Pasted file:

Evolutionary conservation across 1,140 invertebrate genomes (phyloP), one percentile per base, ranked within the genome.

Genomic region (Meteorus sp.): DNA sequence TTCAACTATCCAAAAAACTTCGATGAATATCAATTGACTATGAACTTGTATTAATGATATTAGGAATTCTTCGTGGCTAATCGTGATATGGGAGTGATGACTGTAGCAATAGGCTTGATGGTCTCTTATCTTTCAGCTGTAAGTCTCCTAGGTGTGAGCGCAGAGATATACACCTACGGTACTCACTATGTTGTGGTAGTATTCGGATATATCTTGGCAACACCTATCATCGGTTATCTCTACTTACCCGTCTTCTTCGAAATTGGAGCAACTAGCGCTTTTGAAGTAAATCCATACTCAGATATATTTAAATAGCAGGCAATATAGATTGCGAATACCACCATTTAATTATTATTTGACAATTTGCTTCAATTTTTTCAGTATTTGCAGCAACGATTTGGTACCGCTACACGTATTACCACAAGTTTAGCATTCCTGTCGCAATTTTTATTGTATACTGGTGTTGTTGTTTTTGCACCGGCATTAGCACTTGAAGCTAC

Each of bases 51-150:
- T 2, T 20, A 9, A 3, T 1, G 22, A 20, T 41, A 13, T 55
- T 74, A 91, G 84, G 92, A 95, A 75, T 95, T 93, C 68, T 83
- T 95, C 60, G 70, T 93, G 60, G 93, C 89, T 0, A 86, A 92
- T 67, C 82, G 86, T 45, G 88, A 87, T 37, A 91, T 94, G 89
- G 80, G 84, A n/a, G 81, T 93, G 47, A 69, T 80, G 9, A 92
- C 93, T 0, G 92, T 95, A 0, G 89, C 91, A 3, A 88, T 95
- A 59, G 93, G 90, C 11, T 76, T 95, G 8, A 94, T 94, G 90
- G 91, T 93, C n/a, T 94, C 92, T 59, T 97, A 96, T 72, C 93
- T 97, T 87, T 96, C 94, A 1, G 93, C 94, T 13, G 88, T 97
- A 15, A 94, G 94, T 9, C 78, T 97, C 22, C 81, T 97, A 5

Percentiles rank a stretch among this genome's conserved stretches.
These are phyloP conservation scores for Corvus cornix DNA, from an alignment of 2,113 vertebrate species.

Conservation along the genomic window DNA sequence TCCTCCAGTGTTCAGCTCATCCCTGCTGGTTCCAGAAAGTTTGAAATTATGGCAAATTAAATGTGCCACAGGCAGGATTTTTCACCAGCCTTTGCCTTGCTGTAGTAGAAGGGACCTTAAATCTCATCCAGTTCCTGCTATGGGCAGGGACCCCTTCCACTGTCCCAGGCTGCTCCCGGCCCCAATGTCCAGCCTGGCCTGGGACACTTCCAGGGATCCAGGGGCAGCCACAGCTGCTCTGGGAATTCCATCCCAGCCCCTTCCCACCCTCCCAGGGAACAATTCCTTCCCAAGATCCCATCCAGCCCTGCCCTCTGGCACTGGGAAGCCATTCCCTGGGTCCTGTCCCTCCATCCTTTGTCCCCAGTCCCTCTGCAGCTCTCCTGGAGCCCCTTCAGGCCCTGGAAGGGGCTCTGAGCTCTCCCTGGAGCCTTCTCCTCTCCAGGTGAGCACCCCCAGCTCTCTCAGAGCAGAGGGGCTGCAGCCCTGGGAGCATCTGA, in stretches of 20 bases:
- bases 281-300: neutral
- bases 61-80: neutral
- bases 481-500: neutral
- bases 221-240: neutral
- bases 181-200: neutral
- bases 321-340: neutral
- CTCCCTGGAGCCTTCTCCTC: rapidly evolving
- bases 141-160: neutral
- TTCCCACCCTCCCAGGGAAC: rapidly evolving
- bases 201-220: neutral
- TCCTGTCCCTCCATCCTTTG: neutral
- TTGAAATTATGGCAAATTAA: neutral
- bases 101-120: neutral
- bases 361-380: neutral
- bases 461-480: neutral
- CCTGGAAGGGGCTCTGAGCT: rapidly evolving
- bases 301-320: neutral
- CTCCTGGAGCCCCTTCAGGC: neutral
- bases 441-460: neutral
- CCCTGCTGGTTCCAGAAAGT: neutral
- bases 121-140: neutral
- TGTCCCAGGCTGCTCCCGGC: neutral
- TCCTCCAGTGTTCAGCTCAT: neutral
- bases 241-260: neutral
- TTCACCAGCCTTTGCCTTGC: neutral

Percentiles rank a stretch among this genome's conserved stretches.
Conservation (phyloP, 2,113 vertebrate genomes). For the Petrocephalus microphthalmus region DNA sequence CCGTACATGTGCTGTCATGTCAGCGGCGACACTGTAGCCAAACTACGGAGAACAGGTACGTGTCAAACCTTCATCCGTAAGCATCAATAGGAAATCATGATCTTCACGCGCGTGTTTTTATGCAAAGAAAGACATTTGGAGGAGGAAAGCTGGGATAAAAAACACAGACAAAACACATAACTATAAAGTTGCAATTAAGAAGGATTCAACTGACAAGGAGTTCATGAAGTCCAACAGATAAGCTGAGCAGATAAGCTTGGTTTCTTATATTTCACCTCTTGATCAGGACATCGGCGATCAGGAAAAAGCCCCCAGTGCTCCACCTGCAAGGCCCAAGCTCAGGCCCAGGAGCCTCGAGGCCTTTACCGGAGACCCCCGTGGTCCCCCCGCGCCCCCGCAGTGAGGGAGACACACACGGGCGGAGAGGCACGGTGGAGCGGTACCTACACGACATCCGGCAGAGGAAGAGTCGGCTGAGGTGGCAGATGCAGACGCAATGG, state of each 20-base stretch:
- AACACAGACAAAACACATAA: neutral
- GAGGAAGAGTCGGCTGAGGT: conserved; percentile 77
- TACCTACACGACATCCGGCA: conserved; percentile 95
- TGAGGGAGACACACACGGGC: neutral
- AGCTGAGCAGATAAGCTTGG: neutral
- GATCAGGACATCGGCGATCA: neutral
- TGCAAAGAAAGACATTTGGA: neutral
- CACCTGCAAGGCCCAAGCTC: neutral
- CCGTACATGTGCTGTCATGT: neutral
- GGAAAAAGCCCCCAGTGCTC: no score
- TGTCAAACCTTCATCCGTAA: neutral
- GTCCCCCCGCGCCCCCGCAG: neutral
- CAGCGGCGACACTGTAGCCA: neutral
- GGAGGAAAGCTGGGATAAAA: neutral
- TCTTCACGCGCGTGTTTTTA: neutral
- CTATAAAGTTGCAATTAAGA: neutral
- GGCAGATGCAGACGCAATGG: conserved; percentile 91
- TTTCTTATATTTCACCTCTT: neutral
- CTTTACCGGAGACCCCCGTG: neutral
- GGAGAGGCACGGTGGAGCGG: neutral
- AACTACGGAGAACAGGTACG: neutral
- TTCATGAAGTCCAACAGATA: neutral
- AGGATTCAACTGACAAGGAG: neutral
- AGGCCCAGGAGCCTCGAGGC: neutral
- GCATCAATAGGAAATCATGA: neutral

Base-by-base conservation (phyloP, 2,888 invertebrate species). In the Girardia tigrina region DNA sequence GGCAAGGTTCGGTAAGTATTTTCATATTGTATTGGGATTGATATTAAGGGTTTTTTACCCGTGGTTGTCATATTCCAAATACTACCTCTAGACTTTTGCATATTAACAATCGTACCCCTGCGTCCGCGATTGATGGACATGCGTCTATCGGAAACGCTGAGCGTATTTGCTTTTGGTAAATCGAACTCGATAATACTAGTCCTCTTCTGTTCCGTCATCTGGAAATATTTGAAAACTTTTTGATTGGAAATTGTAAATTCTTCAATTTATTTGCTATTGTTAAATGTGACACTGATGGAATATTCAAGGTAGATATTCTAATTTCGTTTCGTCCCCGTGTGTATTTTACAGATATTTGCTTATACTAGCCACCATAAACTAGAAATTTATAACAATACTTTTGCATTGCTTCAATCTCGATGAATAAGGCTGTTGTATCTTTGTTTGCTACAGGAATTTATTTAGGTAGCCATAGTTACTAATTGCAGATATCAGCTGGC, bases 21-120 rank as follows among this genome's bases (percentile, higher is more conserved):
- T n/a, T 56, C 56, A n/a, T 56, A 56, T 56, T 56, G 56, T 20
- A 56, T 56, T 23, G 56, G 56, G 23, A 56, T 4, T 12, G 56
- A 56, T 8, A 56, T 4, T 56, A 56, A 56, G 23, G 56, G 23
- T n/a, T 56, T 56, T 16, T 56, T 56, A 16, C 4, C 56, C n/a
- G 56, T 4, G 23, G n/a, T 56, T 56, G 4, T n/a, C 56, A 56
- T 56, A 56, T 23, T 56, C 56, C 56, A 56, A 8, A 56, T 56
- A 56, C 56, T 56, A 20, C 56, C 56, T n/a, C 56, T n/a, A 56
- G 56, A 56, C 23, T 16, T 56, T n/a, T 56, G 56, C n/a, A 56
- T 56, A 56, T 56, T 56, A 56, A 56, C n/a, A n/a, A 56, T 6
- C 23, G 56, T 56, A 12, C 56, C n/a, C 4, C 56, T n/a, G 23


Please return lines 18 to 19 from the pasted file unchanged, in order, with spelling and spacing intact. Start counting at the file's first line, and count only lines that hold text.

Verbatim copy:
- bases 61-80: neutral
- bases 481-500: neutral